Have you ever got to the point where your research data stops making sense? Well, I did. Looking at the data I collected for my dissertation is no longer fun. I have read it so many times already, that nothing new catches my attention. It feels like looking at the world through dirty glasses: annoying. So I decided to approach the data from a different angle. I tried to use the semiotic square to sort out examples I found in the data while clarifying key concepts I've been working with. The semiotic square was developed by Greimas to liberate our understanding from a network of invisible relationships that situate any element within a system. Its origins are in linguistics, but it has been used in consumer research (check Kozinets (2008), Holbrook and Hirschman, for example). Other bloggers have also played with the tool, like Ben Davis here, who sees social media as opposed to art and then unfolds that dychotomy using the semiotic square. (If you need more background on semiotic analysis, check Daniel Chandler's online book.)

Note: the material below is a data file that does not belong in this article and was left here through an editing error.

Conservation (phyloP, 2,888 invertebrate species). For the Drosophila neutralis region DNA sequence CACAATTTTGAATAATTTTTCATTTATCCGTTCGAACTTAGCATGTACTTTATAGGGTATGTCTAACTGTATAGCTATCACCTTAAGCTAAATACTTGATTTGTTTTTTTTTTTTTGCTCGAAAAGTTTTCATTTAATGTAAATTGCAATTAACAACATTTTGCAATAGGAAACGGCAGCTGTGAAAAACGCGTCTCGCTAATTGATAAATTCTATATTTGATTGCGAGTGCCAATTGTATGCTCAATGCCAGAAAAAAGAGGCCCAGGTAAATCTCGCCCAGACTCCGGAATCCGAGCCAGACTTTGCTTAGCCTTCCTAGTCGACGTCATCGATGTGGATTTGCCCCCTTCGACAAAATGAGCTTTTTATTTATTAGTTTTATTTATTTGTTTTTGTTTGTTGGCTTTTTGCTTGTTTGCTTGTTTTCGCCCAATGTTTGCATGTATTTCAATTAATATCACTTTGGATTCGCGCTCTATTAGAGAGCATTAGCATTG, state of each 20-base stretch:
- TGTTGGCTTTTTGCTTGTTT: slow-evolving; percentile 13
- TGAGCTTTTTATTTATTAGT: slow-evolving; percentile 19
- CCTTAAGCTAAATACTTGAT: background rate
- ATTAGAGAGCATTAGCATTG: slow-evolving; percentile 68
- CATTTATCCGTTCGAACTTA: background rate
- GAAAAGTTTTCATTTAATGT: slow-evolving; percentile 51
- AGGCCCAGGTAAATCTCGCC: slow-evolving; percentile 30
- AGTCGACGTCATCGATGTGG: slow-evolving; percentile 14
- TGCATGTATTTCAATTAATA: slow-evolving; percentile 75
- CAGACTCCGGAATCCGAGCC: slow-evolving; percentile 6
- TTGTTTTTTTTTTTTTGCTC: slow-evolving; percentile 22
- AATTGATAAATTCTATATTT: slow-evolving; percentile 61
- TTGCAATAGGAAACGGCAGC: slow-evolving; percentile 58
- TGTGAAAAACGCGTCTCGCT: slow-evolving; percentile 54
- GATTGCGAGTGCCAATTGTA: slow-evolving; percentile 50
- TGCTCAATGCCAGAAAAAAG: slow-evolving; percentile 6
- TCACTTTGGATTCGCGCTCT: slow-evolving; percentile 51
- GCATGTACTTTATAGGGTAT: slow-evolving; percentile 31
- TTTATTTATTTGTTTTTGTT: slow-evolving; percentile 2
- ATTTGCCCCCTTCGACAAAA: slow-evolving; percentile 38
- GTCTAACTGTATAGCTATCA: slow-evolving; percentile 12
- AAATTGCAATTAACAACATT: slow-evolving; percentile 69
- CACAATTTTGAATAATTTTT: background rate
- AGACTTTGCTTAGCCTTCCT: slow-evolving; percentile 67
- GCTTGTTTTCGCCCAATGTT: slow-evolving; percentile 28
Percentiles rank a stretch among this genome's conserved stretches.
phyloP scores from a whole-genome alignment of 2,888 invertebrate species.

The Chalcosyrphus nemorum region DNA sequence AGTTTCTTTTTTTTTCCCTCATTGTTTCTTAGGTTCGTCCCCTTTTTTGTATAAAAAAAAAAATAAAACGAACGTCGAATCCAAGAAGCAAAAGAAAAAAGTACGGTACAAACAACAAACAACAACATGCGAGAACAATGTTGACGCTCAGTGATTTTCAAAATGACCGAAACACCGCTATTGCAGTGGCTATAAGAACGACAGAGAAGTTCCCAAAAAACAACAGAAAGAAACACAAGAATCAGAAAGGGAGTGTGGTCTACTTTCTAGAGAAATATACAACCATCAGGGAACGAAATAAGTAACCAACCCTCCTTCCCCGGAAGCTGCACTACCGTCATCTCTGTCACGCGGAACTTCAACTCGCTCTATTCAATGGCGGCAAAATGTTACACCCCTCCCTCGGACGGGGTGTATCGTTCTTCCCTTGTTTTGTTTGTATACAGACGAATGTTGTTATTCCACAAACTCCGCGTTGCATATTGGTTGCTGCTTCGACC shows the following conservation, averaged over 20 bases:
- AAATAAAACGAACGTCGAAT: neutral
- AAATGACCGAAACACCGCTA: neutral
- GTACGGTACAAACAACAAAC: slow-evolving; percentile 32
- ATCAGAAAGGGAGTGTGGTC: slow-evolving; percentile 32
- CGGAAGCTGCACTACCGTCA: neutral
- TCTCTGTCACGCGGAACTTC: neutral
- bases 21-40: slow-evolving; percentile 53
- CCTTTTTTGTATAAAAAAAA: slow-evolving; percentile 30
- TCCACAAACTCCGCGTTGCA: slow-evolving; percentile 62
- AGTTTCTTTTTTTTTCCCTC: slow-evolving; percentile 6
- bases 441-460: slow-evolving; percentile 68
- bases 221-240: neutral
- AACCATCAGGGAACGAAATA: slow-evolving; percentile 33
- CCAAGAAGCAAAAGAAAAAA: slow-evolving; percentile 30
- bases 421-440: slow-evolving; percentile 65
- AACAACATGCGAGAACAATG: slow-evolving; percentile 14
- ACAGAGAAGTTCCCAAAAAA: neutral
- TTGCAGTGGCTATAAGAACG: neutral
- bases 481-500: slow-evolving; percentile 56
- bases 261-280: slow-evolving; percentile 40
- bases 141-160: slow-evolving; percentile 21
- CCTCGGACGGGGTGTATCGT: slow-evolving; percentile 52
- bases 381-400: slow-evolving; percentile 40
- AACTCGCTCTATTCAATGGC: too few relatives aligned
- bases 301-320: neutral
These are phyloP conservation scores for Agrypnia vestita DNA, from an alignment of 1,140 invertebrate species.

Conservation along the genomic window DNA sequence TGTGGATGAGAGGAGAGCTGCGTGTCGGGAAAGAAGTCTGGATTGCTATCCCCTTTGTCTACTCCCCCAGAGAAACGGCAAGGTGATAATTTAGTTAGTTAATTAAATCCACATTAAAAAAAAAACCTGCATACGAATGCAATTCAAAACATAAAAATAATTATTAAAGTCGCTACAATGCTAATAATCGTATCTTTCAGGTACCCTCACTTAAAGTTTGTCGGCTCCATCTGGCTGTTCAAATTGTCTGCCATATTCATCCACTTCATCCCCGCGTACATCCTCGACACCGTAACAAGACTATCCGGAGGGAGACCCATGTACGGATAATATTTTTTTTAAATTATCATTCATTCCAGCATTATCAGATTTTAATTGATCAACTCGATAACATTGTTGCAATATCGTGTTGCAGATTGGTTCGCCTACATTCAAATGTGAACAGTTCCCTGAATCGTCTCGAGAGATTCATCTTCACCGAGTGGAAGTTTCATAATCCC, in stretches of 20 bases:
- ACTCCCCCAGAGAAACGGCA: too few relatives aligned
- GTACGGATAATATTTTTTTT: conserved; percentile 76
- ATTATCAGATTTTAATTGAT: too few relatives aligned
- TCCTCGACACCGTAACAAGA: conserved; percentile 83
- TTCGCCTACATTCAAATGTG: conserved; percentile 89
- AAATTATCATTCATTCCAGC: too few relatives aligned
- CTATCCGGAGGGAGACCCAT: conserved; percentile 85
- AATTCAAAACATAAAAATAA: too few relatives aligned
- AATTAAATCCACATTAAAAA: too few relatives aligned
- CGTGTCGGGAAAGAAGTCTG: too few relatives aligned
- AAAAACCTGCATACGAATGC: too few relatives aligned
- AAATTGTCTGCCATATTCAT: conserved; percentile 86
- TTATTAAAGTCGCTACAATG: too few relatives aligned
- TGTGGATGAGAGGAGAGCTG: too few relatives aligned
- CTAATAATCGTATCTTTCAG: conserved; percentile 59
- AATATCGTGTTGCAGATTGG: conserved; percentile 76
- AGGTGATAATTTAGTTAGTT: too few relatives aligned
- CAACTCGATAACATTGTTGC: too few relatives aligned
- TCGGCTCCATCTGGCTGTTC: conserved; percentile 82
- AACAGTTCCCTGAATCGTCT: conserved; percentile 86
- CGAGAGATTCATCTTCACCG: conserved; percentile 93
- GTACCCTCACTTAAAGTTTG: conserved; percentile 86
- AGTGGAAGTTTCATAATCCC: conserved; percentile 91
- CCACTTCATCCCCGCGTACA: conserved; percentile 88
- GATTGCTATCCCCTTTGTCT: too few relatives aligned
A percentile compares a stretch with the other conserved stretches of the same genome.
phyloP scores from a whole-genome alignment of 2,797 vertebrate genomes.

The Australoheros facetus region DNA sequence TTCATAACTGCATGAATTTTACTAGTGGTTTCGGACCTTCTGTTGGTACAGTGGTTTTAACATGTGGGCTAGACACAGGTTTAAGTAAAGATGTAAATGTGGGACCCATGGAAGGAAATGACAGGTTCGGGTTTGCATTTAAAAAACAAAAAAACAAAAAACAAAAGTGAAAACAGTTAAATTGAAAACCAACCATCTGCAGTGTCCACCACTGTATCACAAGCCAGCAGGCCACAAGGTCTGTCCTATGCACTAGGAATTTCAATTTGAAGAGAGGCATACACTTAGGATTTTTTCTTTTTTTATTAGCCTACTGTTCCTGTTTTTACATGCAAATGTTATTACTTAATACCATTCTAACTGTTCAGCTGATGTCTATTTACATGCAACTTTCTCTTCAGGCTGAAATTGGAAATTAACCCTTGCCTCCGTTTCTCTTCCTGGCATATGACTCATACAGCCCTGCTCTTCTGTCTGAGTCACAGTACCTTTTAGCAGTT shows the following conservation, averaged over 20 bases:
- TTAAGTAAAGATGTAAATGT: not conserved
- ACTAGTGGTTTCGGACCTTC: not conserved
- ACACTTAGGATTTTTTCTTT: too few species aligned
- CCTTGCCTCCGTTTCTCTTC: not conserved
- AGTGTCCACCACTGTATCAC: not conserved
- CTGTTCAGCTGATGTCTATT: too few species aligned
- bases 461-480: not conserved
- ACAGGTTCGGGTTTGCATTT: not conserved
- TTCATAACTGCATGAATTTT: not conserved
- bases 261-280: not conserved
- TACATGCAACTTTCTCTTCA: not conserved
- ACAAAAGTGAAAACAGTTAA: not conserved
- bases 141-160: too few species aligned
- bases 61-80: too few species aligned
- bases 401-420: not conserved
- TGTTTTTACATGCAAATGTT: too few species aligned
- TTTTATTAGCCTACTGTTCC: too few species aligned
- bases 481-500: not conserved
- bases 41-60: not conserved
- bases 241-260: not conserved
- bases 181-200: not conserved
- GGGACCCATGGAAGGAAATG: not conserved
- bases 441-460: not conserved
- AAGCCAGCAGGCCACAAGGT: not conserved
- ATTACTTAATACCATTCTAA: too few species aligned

The semiotic square is intended to map the logical conjunctions and disjunctions relating key semantic features in a text. Fredric Jameson notes that 'the entire mechanism... is capable of generating at least ten conceivable positions out of a rudimentary binary opposition' (in Greimas 1987, xiv). Whilst this suggests that the possibilities for signification in a semiotic system are richer than the either/or of binary logic, but that they are nevertheless subject to 'semiotic constraints' - 'deep structures' providing basic axes of signification. - ChandlerTen conceivable positions out of a rudimentary opposition? Sounds promising. I started my exercise with a tricky binary: commercial exchange (the exchange of goods/services for money at a market) - communal transfer (non-reciprocal transfer of valuables within communities). Here is what I got thus far: power point template of a semiotic square so you can fill in the blanks with your own constructs and get some inspiration for your own research. If you are interested in talking about the commercial exchange-communal transfer duo, leave a comment, and let's see where the semiotic square takes us.